My secret? The Bagster. I walked by it enough times at Home Depot that I just decided to buy it and give it a try (so if this sounds like a Bagster ad, I promise it isn’t).
The clutter was starting to give me anxiety and get in the way of doing new projects so it just. had. to. go. Bagster is basically a dumpster – just a cheaper, smaller, baggier form of one. So yes, after months of trying to decide how best to reuse or recycle my scrap wood pile, I just:
- kept the stuff that I thought would be useful for future projects
- gave everything else that I could to anyone else who would take it (free-scrap-wood ads on freecycle and craigslist worked for some of it, as well as contacting the Habitat for Humanity ReStore and a local wood-collection/pallet place – but there were still tons of scraps that no one wanted – even for free)
- finally set my eco-induced guilt aside and decided to just Bagster the stuff that no one else would take (some of it was old and rotted anyway)
The bag itself was a $29 purchase and once folded it out, it promised to hold 3 cubic yards and up to 3,300 lbs. Assuming you don’t want their big trash truck on your driveway, you have to put the bag within 16 feet of the street (either on your yard or driveway) so that the truck’s crane can still reach it.
I have to admit, we both thought it looked kinda small once it was all folded out. We started to wonder if it would even hold all of the old rotting pallets that we wanted to get rid off, let alone my leftover deck scraps.
It certainly didn’t help when our first piece of scrap (the rotting railing to our old balcony) was nearly too long to fit.
But the railing fit and from there we just started piling other scrap in. By the end of the afternoon, the bag was pretty much at capacity. But the yellow straps could still touch (which are the rules) so I wasn’t worried about them rejecting my bag for pick-up. Although I was a bit worried that it would break when they tried to pick it up and I’d have wood scraps spilled across my driveway…
Once it was full I logged onto the Bagster website to schedule my pick-up. You tell them the first weekday it’s ready and they promise to send a truck within three business days. The pick-up fee differs depending on where you live, but for our county it was around $100. But thanks to a $20 off coupon code I found by Googling, our cost was only around $80 (not including the $29 for the original bag purchase). But compared to the $300 – $400 estimates that I got for a traditional dumpster, paying around 110 beans felt like a steal (I couldn’t have even rented a truck for the afternoon and paid the dumping fee for all that wood for that price). Plus, look at the awesome curb appeal (not).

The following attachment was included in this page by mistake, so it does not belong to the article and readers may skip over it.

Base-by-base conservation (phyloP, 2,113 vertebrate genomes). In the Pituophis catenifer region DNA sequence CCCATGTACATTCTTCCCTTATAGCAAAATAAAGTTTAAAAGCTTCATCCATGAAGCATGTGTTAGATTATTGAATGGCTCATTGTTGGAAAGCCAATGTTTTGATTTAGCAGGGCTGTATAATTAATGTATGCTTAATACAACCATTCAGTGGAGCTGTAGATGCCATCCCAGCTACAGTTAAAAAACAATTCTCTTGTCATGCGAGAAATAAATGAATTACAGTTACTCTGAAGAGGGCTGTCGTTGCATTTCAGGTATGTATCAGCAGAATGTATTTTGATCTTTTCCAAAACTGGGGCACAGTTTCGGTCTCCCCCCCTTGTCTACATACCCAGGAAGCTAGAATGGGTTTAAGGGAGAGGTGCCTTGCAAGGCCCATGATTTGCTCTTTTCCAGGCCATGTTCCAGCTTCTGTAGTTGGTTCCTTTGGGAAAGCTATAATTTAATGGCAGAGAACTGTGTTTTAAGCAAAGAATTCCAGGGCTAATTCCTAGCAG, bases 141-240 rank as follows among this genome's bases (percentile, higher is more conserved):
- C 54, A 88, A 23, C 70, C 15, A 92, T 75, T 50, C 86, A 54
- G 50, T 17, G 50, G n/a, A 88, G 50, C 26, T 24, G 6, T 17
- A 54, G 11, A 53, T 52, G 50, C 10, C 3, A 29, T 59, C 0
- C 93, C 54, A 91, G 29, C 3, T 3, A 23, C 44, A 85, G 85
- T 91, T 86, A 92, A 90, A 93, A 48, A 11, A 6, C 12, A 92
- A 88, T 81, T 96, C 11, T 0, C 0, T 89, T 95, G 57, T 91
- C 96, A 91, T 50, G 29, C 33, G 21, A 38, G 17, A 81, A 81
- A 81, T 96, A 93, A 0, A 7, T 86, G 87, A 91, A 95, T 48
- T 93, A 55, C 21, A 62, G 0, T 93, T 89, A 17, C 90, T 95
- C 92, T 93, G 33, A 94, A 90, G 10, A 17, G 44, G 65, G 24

Thankfully less than 48 hours after filling the bag, this big green Waste Management truck pulled up to take the eyesore away. We didn’t have to be home for the pick-up (the guy didn’t say a word to me), but I’m glad we were so I could capture the excitement / witness the potential disaster of wood raining down on us from a ripped bag.
Out came the truck’s crane and the gentleman hooked up its strap to the two yellow handles on my bag.
And then up it went! No ripping whatsoever. It was awesome to see our car-sized container of wood get hoisted up like it was full of foam.
I managed to capture a little bit of the “action” on video. If you listen really carefully you might even be able to hear me holding my breath as it becomes airborne.
This was both literally and metaphorically a huge weight lifted off of me. Some of those rotten pallets (left outside for over a year by the old owners) have been taking up usable space in my basement for a while, and it’s downright invigorating just to have them out of my way. In fact, this may just be the beginning of a little basement organization / makeover project I’ve been dying to get to. Does anyone smell a man cave? Update: And by man cave I mean place-I-can-cut-wood-and-blast-manly-music (no lounge chair and TV or anything…).
Have you guys tried out The Bagster? Did it look super small at first (until you packed it to the gills)? Do you have another preferred method of removing renovation or project messes from your house? Sometimes we wish we had a big truck for these random occasions, but then we remember we’d have to pay for it, insure it, and gas it up (a daunting concept for us since we actually get a lot of our reno budget from only having to insure/gas one small car). We’ve decided the ideal situation would be a rich neighbor with a nice big truck that they’re happy to loan us in return for homemade cookies. Hey, a guy can dream, right?
Psst- You can see how we celebrated Burger’s sixth birthday (and how Sherry invented a new food: the cheese popsicle) over on Young House Life.